In the Interior Plains, two distinct coal-bearing stratigraphic units can be recognized in the Belly River succession: the Foremost and Oldman formations of the Belly River Group. Deposition of the Foremost and Oldman formations, and correlative strata of the undifferentiated Belly River Formation to the west, took place within an easterly prograding coastal plain during withdrawal of the Pakowki Sea in Campanian time. In late Campanian time a major transgression occurred in southern Alberta leading to deposition of the marine Bearpaw Formation. The transgression did not extend into the central or northern foothills, where strata correlative to the Belly River and Bearpaw formations are assigned to the predominantly continental Saunders Group (Fig. 33.3).
Extensive Upper Cretaceous coal deposits in the Interior Plains originated mainly in deltaic environments, near the shores of the epicontinental Pakowki (Campanian) and Bearpaw (Maastrichtian) seas, and in alluvial-plain environments between the shorelines and uplifted areas to the west. The Foremost Formation is a transitional sequence between the underlying marine deposits of the Pakowki Formation and correlative units, and overlying, predominantly non-marine, deposits of the Oldman Formation (Fig. 33.4). The most significant coal development in the Foremost Formation is near the base (MacKay Coal Zone) and at the top (Taber Coal Zone) of the formation.
The Oldman Formation is characterized by repeated fining-upward cycles that indicate a dominance of alluvial deposition. The best coal development is in the upper part of the formation (Lethbridge Coal Zone). The coal zone persists over a large part of southern Alberta, but within it individual coal beds are relatively thin and laterally discontinuous.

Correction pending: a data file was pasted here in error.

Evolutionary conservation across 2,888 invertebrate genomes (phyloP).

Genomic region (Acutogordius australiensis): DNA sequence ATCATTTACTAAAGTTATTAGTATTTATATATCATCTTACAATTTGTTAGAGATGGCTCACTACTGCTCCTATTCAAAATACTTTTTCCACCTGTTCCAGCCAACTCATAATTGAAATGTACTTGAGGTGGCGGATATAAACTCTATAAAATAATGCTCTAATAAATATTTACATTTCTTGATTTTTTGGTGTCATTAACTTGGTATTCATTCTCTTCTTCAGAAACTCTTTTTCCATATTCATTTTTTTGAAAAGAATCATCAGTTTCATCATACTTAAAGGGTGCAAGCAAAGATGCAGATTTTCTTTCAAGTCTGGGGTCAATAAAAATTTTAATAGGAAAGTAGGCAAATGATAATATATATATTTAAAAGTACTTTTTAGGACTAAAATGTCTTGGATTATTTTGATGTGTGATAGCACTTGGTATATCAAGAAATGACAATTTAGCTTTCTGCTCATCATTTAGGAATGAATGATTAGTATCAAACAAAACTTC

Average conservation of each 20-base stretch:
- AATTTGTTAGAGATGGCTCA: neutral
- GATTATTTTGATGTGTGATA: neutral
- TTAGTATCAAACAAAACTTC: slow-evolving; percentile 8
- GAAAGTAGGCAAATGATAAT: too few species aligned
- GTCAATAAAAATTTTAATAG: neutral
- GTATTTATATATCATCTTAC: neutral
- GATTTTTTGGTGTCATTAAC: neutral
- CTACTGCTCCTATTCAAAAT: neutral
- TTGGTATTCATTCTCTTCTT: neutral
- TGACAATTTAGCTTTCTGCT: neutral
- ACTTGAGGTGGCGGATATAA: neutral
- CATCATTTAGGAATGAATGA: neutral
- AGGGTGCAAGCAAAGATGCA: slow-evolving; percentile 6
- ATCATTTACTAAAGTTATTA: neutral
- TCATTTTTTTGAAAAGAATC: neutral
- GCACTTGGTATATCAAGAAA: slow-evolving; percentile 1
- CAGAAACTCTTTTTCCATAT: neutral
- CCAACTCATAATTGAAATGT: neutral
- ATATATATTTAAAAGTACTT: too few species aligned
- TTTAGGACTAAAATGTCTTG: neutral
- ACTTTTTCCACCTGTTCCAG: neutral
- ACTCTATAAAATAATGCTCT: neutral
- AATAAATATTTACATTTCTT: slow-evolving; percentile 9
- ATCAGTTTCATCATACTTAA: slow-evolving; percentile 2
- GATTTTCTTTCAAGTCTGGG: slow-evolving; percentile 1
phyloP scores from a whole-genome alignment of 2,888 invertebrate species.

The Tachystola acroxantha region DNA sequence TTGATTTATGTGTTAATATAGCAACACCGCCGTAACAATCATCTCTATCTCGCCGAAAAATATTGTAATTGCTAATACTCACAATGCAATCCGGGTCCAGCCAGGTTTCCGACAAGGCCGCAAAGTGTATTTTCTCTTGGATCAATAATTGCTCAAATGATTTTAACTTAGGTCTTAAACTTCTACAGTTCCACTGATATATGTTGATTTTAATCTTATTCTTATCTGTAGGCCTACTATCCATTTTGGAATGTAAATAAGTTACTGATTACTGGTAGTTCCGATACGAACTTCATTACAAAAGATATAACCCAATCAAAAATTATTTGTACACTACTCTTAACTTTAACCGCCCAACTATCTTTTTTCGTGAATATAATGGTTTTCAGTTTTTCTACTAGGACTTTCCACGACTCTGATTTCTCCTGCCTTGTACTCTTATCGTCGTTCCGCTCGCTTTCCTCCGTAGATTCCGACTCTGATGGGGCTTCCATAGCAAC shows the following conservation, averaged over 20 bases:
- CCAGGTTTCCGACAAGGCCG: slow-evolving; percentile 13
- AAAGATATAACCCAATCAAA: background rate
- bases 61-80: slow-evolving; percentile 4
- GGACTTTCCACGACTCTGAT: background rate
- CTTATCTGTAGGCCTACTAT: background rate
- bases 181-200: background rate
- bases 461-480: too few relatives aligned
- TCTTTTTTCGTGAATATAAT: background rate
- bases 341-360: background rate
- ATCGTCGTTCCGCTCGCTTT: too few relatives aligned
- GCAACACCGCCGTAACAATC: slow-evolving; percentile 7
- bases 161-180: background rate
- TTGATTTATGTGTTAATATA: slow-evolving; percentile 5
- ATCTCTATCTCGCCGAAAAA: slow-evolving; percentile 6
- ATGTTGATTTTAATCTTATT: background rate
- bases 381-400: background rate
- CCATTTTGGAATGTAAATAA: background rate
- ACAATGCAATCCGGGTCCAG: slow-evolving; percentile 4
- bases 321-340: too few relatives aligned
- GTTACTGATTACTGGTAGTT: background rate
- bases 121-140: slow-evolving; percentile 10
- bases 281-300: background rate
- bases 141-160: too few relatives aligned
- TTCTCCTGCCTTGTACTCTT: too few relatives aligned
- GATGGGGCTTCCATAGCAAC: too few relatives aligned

The favourable peat-forming conditions that prevailed during deposition of the Oldman Formation were terminated when the epicontinental Bearpaw Sea inundated the southern and central Interior Plains. Sedimentation during this last major Late Cretaceous marine transgressive-regressive cycle was characterized by a series of coarsening-upward cycles that have been interpreted as representing repeated delta construction cycles following transgressive pulses. A transition between the marine sediments of the Bearpaw Formation and continental sediments of the overlying Horseshoe Canyon Formation reflects the withdrawal of marine influence following the last major transgressive pulse (Shepheard and Hills, 1970). Major coal beds were deposited toward the top of the transitional sequence (lower Horseshoe Canyon Formation), and within fluvial-deltaic and alluvial-plain deposits throughout the remainder of the Horseshoe Canyon Formation. The coal-bearing Horseshoe Canyon Formation is overlain by the coal-barren Whitemud and Battle formations. These latter formations contain high proportions of altered volcanic ash, including distinct white-weathering montmorillonite-rich sediments (Kneehills Tuff). Repeated deposition of volcanic ash and/or a more arid climate within the depositional region may have been the main factors that militated against the formation of peat.